Violent conflicts and security crises around the world have many different causes and effects. The vast majority of them, however, are in one way or another related to energy policy. Yet experts from the foreign policy, security and energy communities have been reluctant to fully grasp the security implications of promising green energy technology and market developments, argue Rebecca Bertram and Charlotte Beck.
No-one could have predicted in 2008 that seven years later Islamic State militants would be terrorising eastern Syria and destroying ancient shrines. Nor could they have foreseen how many Syrians would drown in the Mediterranean as they made a desperate bid for Europe. But as the country entered its third year of drought – a symptom of climate change – the warning signs for conflict were mounting up.
Despite international acknowledgement that women are disproportionately affected by climate change, the Lima climate negotiations have been slow to deliver progress on recognising their importance, while threats of pushback loom on the horizon.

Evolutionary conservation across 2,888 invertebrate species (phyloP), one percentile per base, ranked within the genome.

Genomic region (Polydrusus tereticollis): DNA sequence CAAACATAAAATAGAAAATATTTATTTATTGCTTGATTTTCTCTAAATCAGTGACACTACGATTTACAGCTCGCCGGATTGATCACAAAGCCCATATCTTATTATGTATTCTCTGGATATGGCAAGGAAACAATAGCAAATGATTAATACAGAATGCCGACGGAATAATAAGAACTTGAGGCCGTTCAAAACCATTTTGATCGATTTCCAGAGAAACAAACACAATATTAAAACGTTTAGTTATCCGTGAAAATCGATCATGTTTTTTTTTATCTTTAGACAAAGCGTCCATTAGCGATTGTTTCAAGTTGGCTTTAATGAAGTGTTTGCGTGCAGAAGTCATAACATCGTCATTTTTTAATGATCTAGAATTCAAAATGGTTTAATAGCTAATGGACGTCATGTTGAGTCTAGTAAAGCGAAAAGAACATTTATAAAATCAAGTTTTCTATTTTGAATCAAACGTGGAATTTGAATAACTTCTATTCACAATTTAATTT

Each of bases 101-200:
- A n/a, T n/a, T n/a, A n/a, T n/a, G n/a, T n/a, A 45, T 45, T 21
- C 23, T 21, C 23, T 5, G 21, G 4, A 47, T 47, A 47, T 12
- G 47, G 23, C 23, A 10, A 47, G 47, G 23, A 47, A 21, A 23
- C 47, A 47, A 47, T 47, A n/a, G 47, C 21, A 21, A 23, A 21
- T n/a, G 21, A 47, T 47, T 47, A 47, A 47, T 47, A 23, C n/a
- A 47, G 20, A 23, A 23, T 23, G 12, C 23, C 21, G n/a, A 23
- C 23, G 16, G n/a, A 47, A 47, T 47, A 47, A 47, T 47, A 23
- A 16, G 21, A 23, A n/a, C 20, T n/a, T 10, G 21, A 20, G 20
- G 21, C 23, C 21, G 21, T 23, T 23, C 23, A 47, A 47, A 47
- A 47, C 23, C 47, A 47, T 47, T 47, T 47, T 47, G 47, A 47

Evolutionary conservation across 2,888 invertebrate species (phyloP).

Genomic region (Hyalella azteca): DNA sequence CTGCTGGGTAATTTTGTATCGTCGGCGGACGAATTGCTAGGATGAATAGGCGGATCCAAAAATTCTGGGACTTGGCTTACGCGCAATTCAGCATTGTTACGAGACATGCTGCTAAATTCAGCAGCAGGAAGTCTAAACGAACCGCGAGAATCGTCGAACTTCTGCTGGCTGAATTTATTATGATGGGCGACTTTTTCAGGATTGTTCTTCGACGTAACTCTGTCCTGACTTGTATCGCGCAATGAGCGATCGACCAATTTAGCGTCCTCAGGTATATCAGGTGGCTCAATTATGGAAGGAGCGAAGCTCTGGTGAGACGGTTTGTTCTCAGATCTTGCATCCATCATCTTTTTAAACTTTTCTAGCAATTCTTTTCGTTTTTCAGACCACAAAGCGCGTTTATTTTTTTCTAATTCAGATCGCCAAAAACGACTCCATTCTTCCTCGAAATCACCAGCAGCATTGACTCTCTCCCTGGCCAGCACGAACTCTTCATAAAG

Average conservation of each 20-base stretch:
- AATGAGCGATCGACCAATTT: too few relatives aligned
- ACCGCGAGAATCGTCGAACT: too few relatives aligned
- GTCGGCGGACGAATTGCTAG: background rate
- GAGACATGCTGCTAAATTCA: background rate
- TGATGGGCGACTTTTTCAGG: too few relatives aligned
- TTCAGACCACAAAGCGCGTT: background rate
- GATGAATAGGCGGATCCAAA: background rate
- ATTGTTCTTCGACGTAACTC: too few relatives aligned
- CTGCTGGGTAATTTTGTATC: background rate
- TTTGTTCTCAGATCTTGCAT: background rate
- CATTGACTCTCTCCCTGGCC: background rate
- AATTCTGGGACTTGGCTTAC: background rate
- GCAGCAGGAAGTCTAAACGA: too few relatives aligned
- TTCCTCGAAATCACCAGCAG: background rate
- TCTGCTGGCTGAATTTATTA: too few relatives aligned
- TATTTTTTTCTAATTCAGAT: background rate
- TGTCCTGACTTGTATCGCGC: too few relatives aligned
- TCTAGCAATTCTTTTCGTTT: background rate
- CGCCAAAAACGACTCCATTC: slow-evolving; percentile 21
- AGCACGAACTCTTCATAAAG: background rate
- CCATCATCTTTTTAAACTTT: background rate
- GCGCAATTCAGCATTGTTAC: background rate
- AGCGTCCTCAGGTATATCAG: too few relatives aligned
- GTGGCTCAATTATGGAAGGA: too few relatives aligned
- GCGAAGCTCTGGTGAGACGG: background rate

The updated version of the Climate Diplomacy booklet is now available online, published by adelphi. It highlights the approach and efforts of the German Federal Foreign Office in the field of climate policy.
Last month, more than 10,000 negotiators from 189 countries attended the latest UN climate change conference, known as the 19th Conference of the Parties, or COP-19, this year held in Warsaw.
Border disputes continue to overshadow China-India cooperation over the Yarlung Zangbo, but a more positive approach from China will help.
The role of adaptation in climate diplomacy efforts has gained some political attention.